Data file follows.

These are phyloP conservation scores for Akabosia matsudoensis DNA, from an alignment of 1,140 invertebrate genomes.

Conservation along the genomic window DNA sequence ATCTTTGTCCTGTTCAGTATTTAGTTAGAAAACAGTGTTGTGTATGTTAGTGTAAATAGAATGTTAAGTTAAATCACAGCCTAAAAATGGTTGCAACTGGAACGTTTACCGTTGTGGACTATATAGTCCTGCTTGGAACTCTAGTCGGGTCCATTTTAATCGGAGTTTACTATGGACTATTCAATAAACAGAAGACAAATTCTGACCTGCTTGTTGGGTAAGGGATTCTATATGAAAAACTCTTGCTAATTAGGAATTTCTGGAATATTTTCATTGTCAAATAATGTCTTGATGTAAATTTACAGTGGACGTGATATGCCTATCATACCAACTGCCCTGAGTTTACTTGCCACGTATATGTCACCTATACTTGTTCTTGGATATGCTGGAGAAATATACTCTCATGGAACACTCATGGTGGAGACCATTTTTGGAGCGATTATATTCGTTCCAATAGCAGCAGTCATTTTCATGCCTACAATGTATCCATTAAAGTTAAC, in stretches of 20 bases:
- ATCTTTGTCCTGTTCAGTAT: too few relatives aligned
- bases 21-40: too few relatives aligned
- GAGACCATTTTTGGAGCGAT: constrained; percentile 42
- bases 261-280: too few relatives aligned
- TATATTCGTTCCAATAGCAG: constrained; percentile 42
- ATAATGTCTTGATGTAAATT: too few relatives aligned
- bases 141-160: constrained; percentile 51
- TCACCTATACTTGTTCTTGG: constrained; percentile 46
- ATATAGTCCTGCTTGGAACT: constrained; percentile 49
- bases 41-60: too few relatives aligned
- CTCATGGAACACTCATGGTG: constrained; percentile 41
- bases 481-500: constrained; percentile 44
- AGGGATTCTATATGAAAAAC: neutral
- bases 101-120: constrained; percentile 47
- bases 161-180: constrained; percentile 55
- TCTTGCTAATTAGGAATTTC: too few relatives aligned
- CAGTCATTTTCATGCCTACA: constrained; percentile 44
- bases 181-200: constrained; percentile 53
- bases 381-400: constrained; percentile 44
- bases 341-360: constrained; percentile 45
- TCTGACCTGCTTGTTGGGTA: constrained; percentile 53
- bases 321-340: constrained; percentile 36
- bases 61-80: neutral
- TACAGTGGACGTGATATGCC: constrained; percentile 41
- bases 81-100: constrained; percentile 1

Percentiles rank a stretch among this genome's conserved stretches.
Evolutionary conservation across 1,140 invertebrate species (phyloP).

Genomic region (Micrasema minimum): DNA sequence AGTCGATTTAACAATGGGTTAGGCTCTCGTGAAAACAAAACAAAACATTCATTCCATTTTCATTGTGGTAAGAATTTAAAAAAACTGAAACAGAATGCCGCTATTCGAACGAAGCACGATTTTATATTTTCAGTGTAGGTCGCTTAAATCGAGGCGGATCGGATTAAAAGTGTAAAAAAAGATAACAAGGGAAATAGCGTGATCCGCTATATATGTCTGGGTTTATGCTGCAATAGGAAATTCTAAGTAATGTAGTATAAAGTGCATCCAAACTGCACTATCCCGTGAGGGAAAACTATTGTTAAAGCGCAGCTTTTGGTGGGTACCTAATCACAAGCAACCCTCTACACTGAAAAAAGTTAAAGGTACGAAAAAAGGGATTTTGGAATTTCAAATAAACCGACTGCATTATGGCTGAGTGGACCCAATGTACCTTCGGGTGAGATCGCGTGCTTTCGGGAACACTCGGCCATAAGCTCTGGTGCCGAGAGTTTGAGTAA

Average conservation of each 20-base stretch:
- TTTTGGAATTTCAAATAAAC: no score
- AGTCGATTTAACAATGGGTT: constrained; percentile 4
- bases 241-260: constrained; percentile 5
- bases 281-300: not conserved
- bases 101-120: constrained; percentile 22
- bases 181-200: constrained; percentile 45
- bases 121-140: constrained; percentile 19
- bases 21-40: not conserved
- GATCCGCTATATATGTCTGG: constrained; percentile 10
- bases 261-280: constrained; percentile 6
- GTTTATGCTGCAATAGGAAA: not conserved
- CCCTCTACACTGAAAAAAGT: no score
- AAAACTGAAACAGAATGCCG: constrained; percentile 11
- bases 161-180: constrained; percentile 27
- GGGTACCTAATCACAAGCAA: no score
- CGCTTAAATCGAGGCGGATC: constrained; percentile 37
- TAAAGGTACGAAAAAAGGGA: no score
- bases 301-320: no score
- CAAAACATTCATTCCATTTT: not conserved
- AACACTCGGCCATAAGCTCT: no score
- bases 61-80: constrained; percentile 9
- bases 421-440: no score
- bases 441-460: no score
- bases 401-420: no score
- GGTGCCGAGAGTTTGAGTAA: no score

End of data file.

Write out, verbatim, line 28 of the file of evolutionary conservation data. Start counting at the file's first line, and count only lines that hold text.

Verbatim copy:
Percentiles rank a stretch among this genome's conserved stretches.